In the waning hours of August 19 our first grandchild, a boy, was born at an Edmonton hospital. After a day-long effort by our daughter-in-law Carrie, Grady Scott entered the world. A healthy seven pounds, seven ounces and 21 and a half inches long. All the clichés spring to mind: miracle of life, bundle of joy, a blessing, looks just like his dad. And damned if every single one isn’t true.
we’re just the grandparents but I think our lives have changed forever as well. Dropping everything and driving the hour to see Grady seems the most natural thing in the world and at least part of me wonders if productivity will ever return to pre-grandkid levels. Right now it seems the most natural thing in the world is sitting for hours with a baby draped across my chest, watching him sleep with not a care in the world. We’ve turned into smiling fools.
And of course It’s as though a throng of paparazzi have descended, blinding the poor kid with shot after shot trying to capture every move he makes, every priceless expression. Memory cards are filling up and he’s only four days old! Even his crying face is so cute that people reach first for their cameras and only after that to stop his crying. ?Baby face, you’ve got the cutest little baby face,? goes the 1926 song recorded by countless artists.
Looking back at Greg’s baby photos stored in those terrible magnetic sheet albums makes me marvel at the changes in technology. I also see that we were in the hospital for five days. In 1977 a photographer came around and took baby portraits that were then sold to parents. In that photo Greg and Grady look identical. In 2009 everyone, including the dad, has a digital camera to capture images as they happen. Grady was born at 11:33 p.m. and the first Blackberry images of him began circulating at 2:30 a.m.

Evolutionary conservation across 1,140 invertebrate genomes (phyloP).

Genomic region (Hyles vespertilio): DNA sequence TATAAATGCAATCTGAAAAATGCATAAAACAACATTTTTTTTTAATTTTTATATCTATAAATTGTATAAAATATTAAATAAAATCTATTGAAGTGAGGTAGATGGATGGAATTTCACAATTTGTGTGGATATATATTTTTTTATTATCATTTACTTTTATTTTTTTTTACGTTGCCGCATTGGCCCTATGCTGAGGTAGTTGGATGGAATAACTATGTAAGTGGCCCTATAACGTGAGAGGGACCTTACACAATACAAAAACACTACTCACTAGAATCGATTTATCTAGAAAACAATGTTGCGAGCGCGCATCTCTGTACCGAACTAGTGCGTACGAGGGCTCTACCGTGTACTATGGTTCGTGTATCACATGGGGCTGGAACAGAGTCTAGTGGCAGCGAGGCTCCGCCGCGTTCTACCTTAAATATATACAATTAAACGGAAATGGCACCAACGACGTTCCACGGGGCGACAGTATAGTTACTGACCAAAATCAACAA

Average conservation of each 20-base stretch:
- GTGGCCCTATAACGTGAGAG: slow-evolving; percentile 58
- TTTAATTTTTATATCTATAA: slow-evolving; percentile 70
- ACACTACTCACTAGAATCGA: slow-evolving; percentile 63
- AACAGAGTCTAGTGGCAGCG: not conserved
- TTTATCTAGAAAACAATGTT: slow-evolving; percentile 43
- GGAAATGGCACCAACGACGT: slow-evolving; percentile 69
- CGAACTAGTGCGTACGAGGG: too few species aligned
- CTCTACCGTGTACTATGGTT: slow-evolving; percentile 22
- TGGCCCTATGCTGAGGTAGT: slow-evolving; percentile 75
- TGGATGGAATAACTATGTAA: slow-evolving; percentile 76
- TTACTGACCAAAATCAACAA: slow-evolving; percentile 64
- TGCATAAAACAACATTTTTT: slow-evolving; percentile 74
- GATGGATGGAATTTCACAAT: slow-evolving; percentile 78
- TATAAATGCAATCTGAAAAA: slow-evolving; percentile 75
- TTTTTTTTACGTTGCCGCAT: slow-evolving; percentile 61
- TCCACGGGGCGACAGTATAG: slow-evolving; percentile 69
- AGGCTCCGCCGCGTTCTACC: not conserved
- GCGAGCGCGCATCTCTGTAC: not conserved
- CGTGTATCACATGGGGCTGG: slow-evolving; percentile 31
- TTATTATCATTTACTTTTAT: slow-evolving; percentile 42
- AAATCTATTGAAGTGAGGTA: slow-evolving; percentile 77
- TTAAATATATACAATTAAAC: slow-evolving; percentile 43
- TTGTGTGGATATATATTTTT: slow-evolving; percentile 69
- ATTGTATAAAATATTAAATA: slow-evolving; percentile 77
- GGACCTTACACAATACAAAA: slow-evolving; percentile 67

What about the olden days of buying film, hoping your batteries were fresh, shooting 12 or 24 pictures before taking them to a photo lab for week-long processing? Then you could put a couple of possibly blurry or poorly lit pictures into an envelope and mail it to friends or relatives. How did we survive?
In the nearly 32 years since Greg was born many things have changed but I suspect many more have stayed exactly the same. I reminded the parents yesterday that they would now be spending a minimum of 18 years, and more likely the rest of their lives, making sure this child was safe and healthy. It’s a huge burden that most parents accept willingly and perform admirably and I have no doubt our little Grady is in good hands.
Lead-free paint, infant car seats, baby monitors, banning walkers and other unsafe toys all make life easier and safer for these precious souls. We brought Greg home from the hospital in something called a travel bed, essentially an oversized grocery basket with plastic padding.
Roy, Hilary, and I are available to help in any way we can. In the meantime we’re soaking up the experience and capturing it with our cameras. After all, he’s got the cutest little baby face, from where I sit.